June 14, 2024

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Who is Iran’s Qalibaf and why does he matter?

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The Speaker of Iran’s parliament Mohammed Baqer Qalibaf (Ghalibaf) has been in the news more often lately, trying to involve himself in local politics and foreign policy. He recently torpedoed the idea of negotiations with the US. He is hostile to America and Europe, and encourages distrust of both.

He wants “smart and active resistance” to the West and also wants to undermine any potential nuclear inspections or IAEA reports. This means he potentially sits astride important policy decisions and is linked to the Islamic Revolutionary Guard Corps and Iran’s supreme leader Ali Khamenei in his overall views. These views are called “hardline” in Western media, part of the largely mythical narrative that there are “moderates” and “hardliners” in Tehran. Qalibaf is not so much a hardliner as an extreme rightiwing nationalist, and his views represent the more extreme right of what is already a far-right theocratic regime.

Who is this Qalibaf and why might we see more of him? He is from northeast Iran’s Razavi Khorasan province and is apparently of Kurdish ancestry. He was born in 1961. He has a PhD and was a former pilot in the IRGC. He rose through the ranks during the Iran-Iraq war, eventually commanding a division. After he left the fighting units and studied he got involved in running companies linked to the IRGC. He remained close to Quds Force leader Qasem Soleimani, who he had known during the war years. He believes in the same worldview as Soleimani, using Iran to support Hezbollah, Yemen, Iraqi Shi’ite militias and Palestinians.

In 1999 he bragged about his role in suppressing protests, according to one account. He and Soleimani even signed a letter that was sent to then President Mohammed Khatami urging a crackdown. Qalibaf liked to beat the protesters with a stick, Arab News claims. After his stint in the IRGC he became mayor of Tehran.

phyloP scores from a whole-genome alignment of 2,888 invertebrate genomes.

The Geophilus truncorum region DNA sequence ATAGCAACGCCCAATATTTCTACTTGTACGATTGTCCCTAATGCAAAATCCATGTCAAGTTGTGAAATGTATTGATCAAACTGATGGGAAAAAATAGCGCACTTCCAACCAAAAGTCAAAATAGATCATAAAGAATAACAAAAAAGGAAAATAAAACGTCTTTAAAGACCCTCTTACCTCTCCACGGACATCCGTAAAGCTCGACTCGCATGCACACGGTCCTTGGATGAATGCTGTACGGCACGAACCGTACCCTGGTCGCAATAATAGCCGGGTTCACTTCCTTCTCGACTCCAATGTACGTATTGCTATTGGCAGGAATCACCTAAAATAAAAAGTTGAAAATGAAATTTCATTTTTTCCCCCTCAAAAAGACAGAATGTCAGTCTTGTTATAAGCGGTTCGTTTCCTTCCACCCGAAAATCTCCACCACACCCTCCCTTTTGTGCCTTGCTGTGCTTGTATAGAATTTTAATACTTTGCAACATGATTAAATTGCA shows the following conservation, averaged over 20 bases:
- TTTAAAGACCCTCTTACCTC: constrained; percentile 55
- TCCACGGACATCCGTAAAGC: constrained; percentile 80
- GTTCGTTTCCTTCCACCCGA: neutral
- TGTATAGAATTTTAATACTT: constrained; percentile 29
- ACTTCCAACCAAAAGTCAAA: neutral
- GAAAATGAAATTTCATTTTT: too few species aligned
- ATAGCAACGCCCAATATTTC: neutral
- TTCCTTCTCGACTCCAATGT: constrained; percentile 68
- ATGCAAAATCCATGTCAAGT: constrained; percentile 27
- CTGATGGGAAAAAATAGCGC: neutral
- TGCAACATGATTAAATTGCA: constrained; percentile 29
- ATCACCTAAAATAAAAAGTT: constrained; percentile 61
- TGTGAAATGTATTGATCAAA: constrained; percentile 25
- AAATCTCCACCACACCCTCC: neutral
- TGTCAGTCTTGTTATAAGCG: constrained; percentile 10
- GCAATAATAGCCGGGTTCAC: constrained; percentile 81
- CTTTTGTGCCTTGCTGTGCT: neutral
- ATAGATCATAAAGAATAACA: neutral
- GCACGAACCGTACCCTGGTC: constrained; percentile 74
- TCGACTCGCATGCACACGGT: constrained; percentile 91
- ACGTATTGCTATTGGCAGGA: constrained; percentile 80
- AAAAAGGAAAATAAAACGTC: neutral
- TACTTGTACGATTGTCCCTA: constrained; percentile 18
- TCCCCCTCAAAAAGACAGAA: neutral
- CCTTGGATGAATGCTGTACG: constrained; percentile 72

He supported suppressing protests. He also formed links with other Islamic “revolutionary” technocrats who wanted to create a unique system of hi-tech aerospace endeavors to make Iran one of the more important regional countries in military and defense systems. It is these men, along with the supreme leader, who supported his election according to reports.

He has sought to run for president several times. He and his network are also considered to be corrupt. But reports indicating he has friends from the highest levels who have protected him. It raised eyebrows when he was elected speaker of parliament because of his military background. His election is seen as a victory for the supreme leader and the “hardliners.” Arab News calls him a principalist or “ultra-conservative” but also “one of the most corrupt politicians in the country.” This is in contrast to Mahmoud Ahmadinejad who was seen as an extremist and antisemite but was not considered personally corrupt.

Iran is at a unique time in history. Harmed by COVID-19 and economic sanctions, it is reaching out to China and Russia. It also must decide what to do with its weapons programs, as well as its role in Iraq and Syria, Lebanon and Yemen. For the speaker of parliament that will be important. Qalibaf will seek to distance Iran from the EU and the US.

By SETH J. FRANTZMAN Jerusalem Post Middle East

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